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Law360 (April 1, 2020, 7:54 PM EDT) -- Navajo Nation President Jonathan Nez has vetoed a resolution that aimed to fast-track the launch of the tribe's own managed health care group to aid efforts against the COVID-19 pandemic, sparking a dispute among tribal leaders and the tribe's business arm, Naat'áanii Development Corporation.
The resolution was passed by the Navajo Nation Council last week to urge New Mexico to expedite the approvals, contracts and infrastructure for the Naat'áanii Development Corporation–Molina Healthcare Inc. Indian Managed Care Entity, which would manage Medicaid on the part of the tribe's reservation in that state.
"To introduce another entity, without proper vetting, will only promote confusion and chaos as hospitals and clinics were not consulted or advised on this matter," Nez said in his veto decision Friday, adding that the Naat'áanii Development Corporation was never intended to provide or manage health care in the first place.
Nez said the resolution "unconscionably attempted to capitalize on the COVID-19 pandemic."
The move fueled a dispute among tribal leadership over the intentions behind attempts to start the health care partnership sooner.
"It is regrettable that, during a time of danger surrounding COVID-19, the Office of the President and Vice President has chosen to spread misinformation and to cast the Navajo Nation Council in a bad light," Navajo Nation Council Speaker Seth Damon said in a statement Tuesday.
The health care partnership, which the Naat'áanii Development Corporation, or NDC, agreed to join with Molina Healthcare Inc., remains a long-term project despite the veto, Damon said.
Navajo Nation Council members criticized the veto, including its health committee chairman, Daniel Tso, who said the president "fails to grasp" that the Navajo Nation and entire country need all the resources necessary to face the pandemic, according to a press release.
Nez said his veto decision protects the Navajo people from deception by the NDC, according to a press release. State officials have said the regulatory approval process would take more than 20 months, he said.
"For Naat'áanii Development Corporation and Molina Healthcare to create the false impression that they would be up and running within weeks is outright reckless and disruptive," he said.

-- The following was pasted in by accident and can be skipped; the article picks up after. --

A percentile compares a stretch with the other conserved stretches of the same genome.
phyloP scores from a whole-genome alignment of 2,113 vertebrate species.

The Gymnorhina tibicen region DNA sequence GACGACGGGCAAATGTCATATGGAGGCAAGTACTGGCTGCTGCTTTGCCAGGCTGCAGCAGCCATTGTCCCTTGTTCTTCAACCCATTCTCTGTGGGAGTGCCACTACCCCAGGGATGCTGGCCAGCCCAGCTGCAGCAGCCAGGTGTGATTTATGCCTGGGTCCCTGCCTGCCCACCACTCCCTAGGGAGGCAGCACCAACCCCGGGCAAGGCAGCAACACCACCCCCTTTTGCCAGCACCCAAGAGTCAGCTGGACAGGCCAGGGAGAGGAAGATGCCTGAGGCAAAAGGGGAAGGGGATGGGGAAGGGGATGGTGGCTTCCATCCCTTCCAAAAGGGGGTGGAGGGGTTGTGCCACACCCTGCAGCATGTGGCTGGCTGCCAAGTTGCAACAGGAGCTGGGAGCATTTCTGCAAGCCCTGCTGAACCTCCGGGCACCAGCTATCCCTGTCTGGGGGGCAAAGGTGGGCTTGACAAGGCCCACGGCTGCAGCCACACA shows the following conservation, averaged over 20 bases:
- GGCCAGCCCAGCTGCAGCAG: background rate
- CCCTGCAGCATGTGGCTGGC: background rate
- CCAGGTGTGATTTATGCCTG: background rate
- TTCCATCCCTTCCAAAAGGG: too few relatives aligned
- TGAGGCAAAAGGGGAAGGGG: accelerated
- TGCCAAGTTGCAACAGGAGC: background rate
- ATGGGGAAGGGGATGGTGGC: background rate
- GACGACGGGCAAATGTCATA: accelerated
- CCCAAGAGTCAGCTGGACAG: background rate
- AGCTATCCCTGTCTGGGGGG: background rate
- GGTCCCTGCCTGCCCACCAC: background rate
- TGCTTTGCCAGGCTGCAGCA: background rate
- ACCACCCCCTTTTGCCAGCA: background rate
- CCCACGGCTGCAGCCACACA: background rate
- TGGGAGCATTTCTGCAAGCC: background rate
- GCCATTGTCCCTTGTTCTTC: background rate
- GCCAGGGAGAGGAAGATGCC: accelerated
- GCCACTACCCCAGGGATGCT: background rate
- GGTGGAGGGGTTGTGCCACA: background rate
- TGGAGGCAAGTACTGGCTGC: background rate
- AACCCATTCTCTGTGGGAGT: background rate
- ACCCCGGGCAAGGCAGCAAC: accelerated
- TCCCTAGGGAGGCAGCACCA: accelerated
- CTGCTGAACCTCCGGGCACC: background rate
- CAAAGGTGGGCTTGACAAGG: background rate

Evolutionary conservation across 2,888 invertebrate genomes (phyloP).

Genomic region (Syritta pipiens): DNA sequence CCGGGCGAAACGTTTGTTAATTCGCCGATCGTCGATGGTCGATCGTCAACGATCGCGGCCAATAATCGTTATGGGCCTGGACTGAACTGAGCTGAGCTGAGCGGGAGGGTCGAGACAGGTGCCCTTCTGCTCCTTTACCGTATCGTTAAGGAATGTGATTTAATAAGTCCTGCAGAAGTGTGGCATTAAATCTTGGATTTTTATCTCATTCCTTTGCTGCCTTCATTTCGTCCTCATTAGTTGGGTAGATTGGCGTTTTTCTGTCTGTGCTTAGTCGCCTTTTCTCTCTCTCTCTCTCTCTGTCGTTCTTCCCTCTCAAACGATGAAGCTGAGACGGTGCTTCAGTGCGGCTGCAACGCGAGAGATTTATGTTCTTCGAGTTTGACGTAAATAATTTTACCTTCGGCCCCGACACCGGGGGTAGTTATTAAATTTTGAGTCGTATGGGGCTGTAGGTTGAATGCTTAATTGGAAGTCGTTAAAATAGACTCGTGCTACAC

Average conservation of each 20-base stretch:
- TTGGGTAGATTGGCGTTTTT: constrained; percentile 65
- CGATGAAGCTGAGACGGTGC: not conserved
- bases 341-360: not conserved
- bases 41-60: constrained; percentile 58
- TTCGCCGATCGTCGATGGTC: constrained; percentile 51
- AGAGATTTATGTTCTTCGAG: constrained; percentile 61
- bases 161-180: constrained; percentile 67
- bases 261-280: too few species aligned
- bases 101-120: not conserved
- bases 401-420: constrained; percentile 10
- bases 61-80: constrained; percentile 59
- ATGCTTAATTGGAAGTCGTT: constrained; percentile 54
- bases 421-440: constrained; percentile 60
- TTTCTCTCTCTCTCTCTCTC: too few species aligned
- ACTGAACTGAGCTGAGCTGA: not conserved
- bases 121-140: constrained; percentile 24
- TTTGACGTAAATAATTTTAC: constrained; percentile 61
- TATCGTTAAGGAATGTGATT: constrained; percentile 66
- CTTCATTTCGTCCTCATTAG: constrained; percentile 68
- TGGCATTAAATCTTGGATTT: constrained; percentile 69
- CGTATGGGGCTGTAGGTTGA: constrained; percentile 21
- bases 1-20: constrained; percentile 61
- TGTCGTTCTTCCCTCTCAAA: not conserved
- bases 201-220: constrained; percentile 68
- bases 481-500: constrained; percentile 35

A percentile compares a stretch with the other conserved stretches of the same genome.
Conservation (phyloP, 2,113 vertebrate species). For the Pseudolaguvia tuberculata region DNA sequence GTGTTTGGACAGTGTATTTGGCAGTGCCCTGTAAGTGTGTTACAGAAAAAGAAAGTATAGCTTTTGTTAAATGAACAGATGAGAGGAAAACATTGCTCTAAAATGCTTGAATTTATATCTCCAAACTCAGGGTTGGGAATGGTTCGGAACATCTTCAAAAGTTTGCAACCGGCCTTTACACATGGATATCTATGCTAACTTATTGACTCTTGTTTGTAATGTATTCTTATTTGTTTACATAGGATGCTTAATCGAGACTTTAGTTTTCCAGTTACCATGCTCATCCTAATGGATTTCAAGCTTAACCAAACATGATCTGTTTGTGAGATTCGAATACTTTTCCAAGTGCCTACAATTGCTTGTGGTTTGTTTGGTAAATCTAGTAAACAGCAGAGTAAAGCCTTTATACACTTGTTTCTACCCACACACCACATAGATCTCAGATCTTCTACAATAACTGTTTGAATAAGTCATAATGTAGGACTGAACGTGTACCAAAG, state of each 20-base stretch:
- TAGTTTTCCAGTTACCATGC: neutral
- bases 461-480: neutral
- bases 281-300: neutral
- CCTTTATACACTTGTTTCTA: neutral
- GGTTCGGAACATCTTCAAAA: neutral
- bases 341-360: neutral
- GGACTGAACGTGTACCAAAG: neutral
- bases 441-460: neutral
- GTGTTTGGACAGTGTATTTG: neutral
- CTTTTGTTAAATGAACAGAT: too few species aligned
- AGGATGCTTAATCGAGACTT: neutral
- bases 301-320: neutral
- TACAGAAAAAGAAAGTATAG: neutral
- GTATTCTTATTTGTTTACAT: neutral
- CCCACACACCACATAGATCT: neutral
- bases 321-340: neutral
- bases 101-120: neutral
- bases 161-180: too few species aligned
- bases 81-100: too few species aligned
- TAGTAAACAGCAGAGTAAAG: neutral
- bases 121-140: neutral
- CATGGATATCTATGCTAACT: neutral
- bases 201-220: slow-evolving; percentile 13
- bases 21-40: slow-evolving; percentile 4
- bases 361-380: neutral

Nez claimed the NDC was taking advantage of the pandemic "by circumventing the standard regulatory approvals and holding desperately needed medical supplies hostage to strong arm the state of New Mexico and the Navajo Nation," according to the press release.
NDC responded to Nez's accusations on Monday, saying it was close to securing 5,000 COVID-19 testing kits and other medical supplies through Molina Healthcare of New Mexico to be provided to the Indian Health Service facilities on the reservation, "regardless of any opposition to NDC and Molina because it is the humane thing to do during this pandemic crisis," according to a press release.
"The Navajo people must know that a fully functional Navajo Managed Care Organization (MCO) would be able to provide much more resources if the approval of the Navajo Nation Council's legislation was followed through, but the recent OPVP veto is delaying us from immediately and fully accessing the much-needed additional resources," the NDC said.
Damon also defended NDC, saying the partnership with Molina would complement the Navajo Nation's existing Indian Health Service hospital system and contracted health clinics, not compete them, as the Navajo Nation president suggested.
Molina Healthcare did not immediately respond to a request for comment.
--Additional reporting by Joyce Hanson. Editing by Peter Rozovsky.
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